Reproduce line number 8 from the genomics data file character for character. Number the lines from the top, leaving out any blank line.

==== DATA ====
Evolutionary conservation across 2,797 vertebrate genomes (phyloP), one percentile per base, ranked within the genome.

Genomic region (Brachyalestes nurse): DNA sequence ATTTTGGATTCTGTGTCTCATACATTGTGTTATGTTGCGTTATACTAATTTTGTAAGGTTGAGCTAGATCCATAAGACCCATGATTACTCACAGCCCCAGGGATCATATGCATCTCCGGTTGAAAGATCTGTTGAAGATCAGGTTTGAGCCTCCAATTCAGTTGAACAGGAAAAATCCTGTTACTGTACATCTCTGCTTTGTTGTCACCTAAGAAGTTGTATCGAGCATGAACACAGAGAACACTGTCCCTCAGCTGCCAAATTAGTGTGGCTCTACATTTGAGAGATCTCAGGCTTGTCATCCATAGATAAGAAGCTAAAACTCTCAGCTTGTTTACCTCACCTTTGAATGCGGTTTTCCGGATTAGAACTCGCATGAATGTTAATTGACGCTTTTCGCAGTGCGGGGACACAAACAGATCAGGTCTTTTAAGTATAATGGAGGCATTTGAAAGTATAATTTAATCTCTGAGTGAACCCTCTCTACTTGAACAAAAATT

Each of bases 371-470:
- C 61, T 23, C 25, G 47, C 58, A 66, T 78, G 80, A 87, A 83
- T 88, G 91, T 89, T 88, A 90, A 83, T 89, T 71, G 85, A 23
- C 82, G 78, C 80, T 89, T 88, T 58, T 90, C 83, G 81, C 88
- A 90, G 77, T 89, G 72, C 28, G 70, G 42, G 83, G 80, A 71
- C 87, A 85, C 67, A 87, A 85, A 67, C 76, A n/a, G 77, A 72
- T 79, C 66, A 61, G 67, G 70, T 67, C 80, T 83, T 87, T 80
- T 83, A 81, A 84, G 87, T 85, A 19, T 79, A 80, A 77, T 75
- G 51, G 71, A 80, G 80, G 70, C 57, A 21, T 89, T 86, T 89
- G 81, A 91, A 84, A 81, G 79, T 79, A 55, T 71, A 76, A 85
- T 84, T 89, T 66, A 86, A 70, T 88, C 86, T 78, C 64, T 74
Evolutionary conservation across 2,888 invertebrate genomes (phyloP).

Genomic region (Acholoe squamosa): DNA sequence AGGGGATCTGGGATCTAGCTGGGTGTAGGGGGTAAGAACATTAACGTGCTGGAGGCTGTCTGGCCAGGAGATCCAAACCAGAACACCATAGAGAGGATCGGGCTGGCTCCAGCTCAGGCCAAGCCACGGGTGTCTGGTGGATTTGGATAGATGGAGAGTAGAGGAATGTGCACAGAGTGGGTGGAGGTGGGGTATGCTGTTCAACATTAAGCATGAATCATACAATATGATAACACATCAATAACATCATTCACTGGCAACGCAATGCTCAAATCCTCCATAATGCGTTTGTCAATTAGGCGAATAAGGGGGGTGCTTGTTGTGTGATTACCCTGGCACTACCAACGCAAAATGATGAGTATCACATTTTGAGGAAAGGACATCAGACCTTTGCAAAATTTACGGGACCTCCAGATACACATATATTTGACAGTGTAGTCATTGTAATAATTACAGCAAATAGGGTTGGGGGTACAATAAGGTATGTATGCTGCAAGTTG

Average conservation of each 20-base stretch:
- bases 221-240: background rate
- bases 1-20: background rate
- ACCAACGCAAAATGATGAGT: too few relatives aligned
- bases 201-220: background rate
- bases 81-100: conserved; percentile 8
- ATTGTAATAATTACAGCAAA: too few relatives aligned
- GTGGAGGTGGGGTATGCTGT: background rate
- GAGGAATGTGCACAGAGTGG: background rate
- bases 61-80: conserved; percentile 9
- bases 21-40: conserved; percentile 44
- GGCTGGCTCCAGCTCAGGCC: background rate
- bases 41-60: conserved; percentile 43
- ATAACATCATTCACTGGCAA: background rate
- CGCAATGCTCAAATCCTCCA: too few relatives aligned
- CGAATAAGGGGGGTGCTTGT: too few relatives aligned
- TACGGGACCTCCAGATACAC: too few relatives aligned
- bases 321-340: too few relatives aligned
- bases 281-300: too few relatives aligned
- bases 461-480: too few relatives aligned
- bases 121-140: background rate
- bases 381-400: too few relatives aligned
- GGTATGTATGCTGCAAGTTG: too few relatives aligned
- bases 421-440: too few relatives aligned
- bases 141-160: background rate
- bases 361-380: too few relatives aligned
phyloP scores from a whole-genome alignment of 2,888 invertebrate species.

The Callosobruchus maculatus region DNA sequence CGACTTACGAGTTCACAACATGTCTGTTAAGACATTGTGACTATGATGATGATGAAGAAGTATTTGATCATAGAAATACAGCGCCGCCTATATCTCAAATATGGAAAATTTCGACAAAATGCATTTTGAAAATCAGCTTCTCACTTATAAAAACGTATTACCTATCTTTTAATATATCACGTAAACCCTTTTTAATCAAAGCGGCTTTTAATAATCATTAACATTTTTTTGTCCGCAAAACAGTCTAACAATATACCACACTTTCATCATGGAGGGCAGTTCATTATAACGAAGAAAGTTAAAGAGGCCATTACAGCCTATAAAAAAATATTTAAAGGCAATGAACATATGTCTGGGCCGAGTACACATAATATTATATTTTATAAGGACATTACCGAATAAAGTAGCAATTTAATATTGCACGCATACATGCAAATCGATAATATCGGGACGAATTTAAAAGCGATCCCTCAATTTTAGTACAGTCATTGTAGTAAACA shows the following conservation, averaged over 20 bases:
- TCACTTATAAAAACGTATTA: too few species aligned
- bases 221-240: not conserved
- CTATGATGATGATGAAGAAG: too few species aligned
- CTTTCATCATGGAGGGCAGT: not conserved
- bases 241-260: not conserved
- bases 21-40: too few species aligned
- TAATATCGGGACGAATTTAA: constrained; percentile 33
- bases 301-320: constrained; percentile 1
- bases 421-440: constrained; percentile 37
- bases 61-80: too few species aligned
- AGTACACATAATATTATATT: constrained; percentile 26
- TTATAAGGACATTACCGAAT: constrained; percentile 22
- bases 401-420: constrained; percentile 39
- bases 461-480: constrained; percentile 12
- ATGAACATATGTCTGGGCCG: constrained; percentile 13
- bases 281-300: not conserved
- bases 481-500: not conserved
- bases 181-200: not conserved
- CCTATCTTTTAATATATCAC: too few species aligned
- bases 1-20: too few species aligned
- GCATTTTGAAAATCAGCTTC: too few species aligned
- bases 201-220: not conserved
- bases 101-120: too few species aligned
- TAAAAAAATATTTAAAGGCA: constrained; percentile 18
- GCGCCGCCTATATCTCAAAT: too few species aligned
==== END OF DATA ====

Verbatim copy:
- C 87, A 85, C 67, A 87, A 85, A 67, C 76, A n/a, G 77, A 72